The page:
How do you get the people around the world to notice that the world´s oceans are in danger?
For Dr. Boris Worm and Dr. Ransom Myers of the Department of Biology, working with media is the key. Recently, these researchers, along with partners in the UK and Germany, published a major paper in Science, titled "Global Patterns of Predator Diversity in the Open Oceans." In the paper, they outline the decline of biodiversity in the open oceans, particularly in large fish such as tuna, marlin, swordfish and sharks, drawing parallels between levels of diversity in these species with diversity of the tiniest ocean dwellers, zooplankton. Using data from long line fishing vessels, they point to overfishing and climate change as the culprits for up to a 50 per cent decline in biodiversity, while acknowledging that several "hotspots" for biodiversity still exist in the world´s oceans, and must be preserved.
"Very few people are aware that the global ocean as a whole has changed. It´s a message that needs to be repeated over and over again for it to be understood," explains Dr. Worm. To help non- scientists understand the impact of biodiversity loss, he uses the analogy of a stock portfolio. "You have 50 or 100 companies in your portfolio to spread the risk, so if one company or one sector goes down, you still make a profit. That´s how ecosystems work. If you reduce that portfolio to a few species, those few may be very productive and have lots of individuals, but it´s like investing only in Coca-Cola and McDonald´s. If the fast food sector goes down, you´re doomed."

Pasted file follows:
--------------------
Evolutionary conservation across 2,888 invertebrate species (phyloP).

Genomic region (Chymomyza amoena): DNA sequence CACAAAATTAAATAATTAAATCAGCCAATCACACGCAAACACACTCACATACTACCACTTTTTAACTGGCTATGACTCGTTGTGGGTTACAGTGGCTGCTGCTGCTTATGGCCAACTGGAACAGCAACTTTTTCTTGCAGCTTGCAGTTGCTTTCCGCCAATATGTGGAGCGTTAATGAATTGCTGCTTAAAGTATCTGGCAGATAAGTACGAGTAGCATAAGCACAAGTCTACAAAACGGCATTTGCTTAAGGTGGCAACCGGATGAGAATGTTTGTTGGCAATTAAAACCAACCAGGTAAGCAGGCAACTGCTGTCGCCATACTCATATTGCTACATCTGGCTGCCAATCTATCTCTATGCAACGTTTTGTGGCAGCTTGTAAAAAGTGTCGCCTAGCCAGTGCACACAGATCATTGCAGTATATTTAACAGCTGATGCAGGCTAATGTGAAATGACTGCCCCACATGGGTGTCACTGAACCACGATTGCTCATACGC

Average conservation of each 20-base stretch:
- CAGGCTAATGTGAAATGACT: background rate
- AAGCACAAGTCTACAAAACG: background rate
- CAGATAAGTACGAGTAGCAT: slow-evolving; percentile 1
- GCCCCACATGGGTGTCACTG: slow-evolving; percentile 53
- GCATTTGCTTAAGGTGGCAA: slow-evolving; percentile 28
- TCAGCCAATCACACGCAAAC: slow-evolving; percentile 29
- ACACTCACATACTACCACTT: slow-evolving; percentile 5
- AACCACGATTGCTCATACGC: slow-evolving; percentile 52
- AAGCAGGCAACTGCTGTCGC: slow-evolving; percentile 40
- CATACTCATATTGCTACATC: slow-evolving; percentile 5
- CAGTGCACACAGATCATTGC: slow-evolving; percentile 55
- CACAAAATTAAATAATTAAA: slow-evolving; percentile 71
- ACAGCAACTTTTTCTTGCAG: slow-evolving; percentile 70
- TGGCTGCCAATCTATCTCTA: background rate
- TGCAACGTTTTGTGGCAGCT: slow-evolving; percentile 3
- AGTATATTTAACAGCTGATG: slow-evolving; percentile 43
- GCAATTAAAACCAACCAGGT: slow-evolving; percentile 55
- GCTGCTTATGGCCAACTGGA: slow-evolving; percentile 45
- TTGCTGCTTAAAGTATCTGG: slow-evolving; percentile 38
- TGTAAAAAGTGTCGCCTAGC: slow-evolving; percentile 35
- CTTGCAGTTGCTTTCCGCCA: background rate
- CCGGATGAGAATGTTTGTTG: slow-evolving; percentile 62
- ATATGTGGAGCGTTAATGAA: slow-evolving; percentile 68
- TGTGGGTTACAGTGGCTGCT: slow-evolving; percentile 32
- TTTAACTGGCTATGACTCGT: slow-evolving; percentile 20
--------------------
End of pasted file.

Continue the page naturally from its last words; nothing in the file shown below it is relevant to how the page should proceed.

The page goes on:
Dr. Myers adds, "We work with the media because our ultimate goal is conservation. We have a message we want to get out in terms of the state of the world´s oceans, and that´s the motivation."
To get that message repeated throughout the world, Dr. Worm and Dr. Myers partnered with SeaWeb, a non-profit organization that uses strategic communications techniques to advance ocean conservation, located in Washington D.C. Upon learning of Worm and Myers´ newest paper, SeaWeb began working with them to promote the paper and its message in the media.
Dr. Worm says the key to working with media is preparation, to make it easy for journalists to get the story. "Most of the coverage we received, the reporters never actually talked to us, because the press release was sufficient. In two-and-a-half pages, all the information was there, and we provided interview clips."
To produce this professional "on-air" interview, the researchers approached Findlay Muir, a videographer with the Centre for Teaching and Learning. They also scouted locations for a video shoot, selecting Chebucto Head as the appropriate backdrop. An interviewer with SeaWeb posed questions remotely from Washington, with both researchers responding and elaborating on their work while Muir did the camerawork. As soon the journal´s publication embargo had passed, SeaWeb distributed the interview material by satellite to its media contacts worldwide. The coverage benefited from having a visual aspect - the story was picked up internationally, by over 90 TV stations.